Randall Balmer, Episcopal priest, Professor of American Religious History at Barnard College, Columbia University, and author of Thy Kingdom Come: How the Religious Right Distorts the Faith and Threatens America
“With deft analysis and uncommon wisdom, Jeffrey MacDonald has produced a devastating critique of the cult of consumerism and easy affirmation that has corrupted American Protestantism in recent years. Protestants, the author argues in this compelling, prophetic, and ultimately hopeful book, have defaulted on their historic and culturally crucial task of moral formation. Thieves in the Temple is the finest, most perceptive book on Protestant life in America in a very long time.”

Publishers Weekly
A journalist and United Church of Christ ordained minister, MacDonald, an occasional PW contributor, bemoans the rise of “America’s religious marketplace,” taking church leaders to task for caving in to pressure to provide inoffensive, low-threshold environments that keep members comfortable. Critically examining contemporary efforts such as small group ministries, which he considers insular, and short-term missions, which he regards as misguided efforts to satisfy participants’ demands, MacDonald rebukes both fast-growing megachurches and mainline Protestants for not holding members to high Christian standards. He suggests that spiritual disciplines such as fasting and honoring Lent as a “structured time for introspection” are tools available to address such prevalent social problems as debt, obesity, and divorce. Compellingly arguing against measuring success by attendance or pledge revenue, MacDonald provides examples of communities engaging a “new ethic of asceticism.” The author’s extrapolations from his four-year pastorate of a 40-member congregation occasionally ring bitter, and Christians of good faith may disagree with stances such as “fencing” the communion table—the practice of setting criteria for who can receive communion. Overall, however, MacDonald’s journalistic prowess makes this book a thought-provoking challenge to today’s church. (Apr.)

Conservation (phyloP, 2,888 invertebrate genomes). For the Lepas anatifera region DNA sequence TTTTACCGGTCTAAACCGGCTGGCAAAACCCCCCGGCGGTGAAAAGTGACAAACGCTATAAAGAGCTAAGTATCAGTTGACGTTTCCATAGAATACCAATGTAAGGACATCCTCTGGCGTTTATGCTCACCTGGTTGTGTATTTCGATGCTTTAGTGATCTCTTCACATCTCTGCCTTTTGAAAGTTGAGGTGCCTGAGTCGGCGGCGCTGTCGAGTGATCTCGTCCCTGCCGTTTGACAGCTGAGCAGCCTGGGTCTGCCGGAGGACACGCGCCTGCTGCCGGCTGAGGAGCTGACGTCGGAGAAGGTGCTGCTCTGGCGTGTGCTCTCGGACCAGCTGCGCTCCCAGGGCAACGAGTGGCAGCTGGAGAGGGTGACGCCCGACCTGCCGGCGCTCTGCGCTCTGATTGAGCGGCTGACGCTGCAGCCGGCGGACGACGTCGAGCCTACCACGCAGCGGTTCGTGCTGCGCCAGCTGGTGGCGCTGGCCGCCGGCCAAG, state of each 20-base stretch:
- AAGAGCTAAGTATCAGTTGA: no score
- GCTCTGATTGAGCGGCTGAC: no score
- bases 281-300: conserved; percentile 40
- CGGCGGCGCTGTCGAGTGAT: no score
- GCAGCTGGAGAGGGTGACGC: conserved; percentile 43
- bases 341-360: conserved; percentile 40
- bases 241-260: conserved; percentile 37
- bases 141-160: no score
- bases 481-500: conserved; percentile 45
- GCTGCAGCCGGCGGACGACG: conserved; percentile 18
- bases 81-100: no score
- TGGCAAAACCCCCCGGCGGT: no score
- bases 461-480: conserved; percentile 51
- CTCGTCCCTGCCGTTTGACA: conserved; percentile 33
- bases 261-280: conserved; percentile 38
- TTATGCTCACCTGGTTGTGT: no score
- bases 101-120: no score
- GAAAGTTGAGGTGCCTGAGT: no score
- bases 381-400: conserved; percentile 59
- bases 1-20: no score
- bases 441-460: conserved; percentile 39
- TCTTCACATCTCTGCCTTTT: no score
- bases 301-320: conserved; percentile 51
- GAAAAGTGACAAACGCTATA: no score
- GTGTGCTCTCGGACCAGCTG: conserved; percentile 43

Product Details

ISBN-13:
9780465009329
Publisher:
Basic Books
Publication date:
03/30/2010
Pages:
256
Product dimensions:
5.40(w) x 8.30(h) x 1.10(d)
Age Range:
13 - 18 Years

Meet the Author


G. Jeffrey MacDonald is a journalist and an ordained minister in the United Church of Christ. A graduate of Yale Divinity School, he is a correspondent for the Christian Science Monitor and the Religion News Service. He writes regularly for Time Magazine on topics in business and business ethics. His work has also appeared in publications including Ms., The Washington Post, and the Los Angeles Times. He lives in Newburyport, Massachusetts.

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Thieves in the Temple: The Christian Church and the Selling of the American Soul 3.7 out of 5 based on 0 ratings. 3 reviews.
Anonymous More than 1 year ago
Guest More than 1 year ago
This book puts into writing what I have experienced about the marketing of the Church. The Church often grabs hold of business models which many times have failed business. The book's content is not complicated, rather it is painfully relevant.
Anonymous More than 1 year ago
The book is a bit depressing and full of anger at how the church continues to go through evolution in history and be relevant to today's people. Some points do hold up.